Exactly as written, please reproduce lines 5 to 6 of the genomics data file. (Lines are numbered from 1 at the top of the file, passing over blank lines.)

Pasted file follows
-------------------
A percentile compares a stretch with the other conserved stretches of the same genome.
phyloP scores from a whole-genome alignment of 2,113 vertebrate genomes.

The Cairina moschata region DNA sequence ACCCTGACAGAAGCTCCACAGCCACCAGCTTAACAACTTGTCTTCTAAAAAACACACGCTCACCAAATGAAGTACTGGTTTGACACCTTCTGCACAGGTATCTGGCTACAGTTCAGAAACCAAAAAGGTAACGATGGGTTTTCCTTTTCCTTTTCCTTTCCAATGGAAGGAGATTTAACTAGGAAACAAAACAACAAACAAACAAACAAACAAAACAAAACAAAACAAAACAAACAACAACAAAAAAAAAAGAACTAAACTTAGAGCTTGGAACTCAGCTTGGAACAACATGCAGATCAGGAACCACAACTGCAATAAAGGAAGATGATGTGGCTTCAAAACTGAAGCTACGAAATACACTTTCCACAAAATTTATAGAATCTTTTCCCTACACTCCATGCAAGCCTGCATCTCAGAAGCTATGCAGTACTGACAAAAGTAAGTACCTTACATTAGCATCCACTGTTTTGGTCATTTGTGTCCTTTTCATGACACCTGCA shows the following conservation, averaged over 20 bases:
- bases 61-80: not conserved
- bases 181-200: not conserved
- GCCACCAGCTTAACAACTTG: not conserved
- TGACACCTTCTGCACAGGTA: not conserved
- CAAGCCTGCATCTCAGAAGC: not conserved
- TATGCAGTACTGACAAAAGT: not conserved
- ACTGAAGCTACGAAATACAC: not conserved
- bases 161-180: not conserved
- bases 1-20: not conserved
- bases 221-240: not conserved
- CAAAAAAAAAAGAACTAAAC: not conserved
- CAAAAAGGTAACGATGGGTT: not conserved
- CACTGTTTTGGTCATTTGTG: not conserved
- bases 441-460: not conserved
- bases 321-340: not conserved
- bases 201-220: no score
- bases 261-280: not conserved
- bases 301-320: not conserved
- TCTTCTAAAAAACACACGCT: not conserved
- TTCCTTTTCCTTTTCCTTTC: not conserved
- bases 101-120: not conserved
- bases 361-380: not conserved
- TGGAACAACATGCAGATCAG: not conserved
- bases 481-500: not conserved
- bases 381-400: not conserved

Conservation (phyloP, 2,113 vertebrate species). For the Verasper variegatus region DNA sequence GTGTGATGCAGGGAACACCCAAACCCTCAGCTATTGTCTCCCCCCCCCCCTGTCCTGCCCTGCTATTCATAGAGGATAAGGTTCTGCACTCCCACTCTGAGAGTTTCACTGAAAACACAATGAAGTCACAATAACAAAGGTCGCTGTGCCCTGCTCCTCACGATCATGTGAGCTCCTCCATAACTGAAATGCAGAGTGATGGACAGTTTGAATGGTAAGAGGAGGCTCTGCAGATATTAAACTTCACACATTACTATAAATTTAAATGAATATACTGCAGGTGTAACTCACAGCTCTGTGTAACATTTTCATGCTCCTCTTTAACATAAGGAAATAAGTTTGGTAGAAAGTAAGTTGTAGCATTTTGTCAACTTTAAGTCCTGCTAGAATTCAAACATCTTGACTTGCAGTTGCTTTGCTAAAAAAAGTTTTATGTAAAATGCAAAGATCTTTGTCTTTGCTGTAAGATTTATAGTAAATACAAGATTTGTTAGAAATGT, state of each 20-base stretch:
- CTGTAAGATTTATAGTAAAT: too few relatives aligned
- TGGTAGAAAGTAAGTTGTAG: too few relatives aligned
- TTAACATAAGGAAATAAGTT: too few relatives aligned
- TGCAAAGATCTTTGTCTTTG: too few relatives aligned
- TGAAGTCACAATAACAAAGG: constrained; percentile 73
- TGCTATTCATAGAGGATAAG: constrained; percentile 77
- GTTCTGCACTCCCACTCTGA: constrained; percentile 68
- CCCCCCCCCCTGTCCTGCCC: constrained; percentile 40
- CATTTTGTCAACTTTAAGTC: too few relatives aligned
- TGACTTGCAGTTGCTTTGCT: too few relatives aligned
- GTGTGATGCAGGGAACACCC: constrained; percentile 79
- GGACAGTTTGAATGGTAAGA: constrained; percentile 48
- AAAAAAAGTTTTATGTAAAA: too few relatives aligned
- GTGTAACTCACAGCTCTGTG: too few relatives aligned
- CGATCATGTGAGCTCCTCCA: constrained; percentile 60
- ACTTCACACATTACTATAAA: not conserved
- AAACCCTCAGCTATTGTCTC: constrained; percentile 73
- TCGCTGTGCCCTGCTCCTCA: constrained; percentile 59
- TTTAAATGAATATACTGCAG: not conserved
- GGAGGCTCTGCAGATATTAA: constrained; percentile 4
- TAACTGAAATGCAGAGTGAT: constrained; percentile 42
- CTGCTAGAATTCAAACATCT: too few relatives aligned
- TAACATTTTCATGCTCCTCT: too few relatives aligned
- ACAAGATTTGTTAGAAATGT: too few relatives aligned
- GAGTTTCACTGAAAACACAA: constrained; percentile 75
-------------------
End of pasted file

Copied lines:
- bases 181-200: not conserved
- GCCACCAGCTTAACAACTTG: not conserved